Nut what? Making sense of some food allergies

by Leigh Felesky, CBCNews.ca

My son was around three when he helped himself to a tray of nuts at a Christmas party. The food table was toddler-high and full of festive goodies. No one was paying too much attention until he said, "Mommy, I don't feel well."


(Leigh Felesky/CBCNews.ca)

Less than one minute later he had a bout of projectile vomiting that was enough to make the party pause.

Not sure what to make of it as he's never thrown up easily, I investigated the next week, starting with the pediatrician and ending at the allergist. The diagnosis? My son had a potentially fatal allergy to all tree nuts. Peanuts, which are a legume, are ok.

Ah, this left me chewing on my nutcracker. I was someone who always wondered if banning nuts from schools was really necessary, and who was sure that kids with nut allergies were rare and over-diagnosed.

But perhaps I was always wrong. According to Anaphylaxis Canada, "More than half Canadians (56 per cent) know of someone with a peanut or nut allergy. In the Prairies and in the Atlantic provinces even more people (60 per cent and 62 per cent respectively) have come in contact with a sufferer of peanut or nut allergies. Only 5 per cent of Canadians claimed personally suffering from the ailment."

But, why? What causes this? No one had nut allergies that I knew of when I was growing up.

In the past two years my interest has peaked and here are the theories I've heard:

Theory 1: Nut allergies are on the rise because moms aren't eating nuts when they're pregnant, so the baby isn't exposed early.
My experience: FALSE, I eat nuts, then and now.

Theory 2: Nut allergies are on the rise because of a hyper-clean environment, antibacterials everywhere.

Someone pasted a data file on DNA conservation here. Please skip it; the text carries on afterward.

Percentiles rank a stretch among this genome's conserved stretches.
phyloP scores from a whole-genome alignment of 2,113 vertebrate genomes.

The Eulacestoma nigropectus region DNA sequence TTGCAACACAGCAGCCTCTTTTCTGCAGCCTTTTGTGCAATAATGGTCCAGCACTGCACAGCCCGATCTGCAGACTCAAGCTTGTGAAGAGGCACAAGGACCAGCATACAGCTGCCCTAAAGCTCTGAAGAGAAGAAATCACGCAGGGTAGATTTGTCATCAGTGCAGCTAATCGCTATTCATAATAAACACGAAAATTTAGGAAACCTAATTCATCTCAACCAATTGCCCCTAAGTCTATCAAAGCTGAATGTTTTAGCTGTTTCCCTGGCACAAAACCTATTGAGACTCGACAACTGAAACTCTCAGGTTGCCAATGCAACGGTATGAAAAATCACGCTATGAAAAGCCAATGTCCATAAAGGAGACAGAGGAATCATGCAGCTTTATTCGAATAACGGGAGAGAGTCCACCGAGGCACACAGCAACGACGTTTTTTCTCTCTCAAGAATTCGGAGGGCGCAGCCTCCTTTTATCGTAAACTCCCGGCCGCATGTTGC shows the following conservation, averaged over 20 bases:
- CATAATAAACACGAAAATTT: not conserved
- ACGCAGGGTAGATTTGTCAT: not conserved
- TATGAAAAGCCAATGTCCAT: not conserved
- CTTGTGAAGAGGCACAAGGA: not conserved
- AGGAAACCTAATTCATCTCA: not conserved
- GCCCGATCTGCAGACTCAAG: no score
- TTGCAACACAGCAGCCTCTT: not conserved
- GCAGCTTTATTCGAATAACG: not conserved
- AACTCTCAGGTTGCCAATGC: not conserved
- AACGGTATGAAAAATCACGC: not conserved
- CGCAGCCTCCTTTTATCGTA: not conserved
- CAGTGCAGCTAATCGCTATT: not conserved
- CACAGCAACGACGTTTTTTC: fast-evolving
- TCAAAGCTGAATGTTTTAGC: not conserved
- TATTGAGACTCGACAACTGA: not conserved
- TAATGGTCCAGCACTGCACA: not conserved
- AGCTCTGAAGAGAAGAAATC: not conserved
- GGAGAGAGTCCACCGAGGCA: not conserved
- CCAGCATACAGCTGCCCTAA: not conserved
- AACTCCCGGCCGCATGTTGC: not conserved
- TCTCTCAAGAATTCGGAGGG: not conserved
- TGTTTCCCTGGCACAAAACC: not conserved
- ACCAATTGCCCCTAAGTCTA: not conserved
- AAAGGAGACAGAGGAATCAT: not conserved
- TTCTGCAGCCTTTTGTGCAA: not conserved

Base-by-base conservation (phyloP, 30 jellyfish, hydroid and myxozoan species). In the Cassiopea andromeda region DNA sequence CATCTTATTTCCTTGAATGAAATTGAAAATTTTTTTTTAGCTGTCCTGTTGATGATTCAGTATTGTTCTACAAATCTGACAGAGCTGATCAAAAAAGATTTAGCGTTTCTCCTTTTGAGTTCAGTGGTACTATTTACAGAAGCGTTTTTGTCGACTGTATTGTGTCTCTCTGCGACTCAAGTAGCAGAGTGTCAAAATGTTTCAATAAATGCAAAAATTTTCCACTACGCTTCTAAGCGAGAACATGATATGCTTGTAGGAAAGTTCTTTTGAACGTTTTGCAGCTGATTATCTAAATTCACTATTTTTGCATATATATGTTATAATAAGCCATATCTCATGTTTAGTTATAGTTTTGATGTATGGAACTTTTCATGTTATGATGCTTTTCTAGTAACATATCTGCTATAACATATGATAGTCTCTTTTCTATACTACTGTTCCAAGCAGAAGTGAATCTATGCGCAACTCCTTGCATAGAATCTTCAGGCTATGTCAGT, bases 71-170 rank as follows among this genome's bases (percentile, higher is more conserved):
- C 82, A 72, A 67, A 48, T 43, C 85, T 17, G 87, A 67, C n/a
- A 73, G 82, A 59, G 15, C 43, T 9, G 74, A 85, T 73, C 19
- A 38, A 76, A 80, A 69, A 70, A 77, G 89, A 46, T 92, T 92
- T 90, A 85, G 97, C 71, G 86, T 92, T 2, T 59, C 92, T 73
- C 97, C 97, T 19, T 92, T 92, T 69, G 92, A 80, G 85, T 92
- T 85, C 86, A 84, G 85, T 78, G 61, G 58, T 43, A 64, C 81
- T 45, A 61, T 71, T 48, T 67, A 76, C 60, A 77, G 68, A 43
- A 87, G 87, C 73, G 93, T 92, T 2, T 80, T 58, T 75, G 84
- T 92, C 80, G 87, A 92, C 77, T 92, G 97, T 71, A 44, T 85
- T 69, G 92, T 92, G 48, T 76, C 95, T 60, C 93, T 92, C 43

My experience: FALSE, my house has its share of dust bunnies and I don't use antibacterial anything.

Theory 3: Nut allergies are on the rise because of an increase in the use of soy, which is a highly allergenic legume.
My experience: Maybe this makes a difference for peanut allergies (soy and peanuts are both legumes), not sure. But what about tree nuts, they're different ....

Theory 4: This one is the most difficult to disprove and possibly the scariest: nut allergies are on the rise because of all the crap we eat and pollutants in the air. Our immune systems are turned on and become hyperactive as early as ineutero, which causes more allergies.
My experience: Possibly, I don't know. Could it be that in one generation we've managed to create such a toxic environment that immune systems are going, well, nutty?

I'm not convinced, but I haven't ruled it out either. What's your theory?

Whether you're a naturopath, doctor, nutritionist, person with nut allergies or parent, tell us below why you think nut allergies are on the rise. And what do you think we can do about it?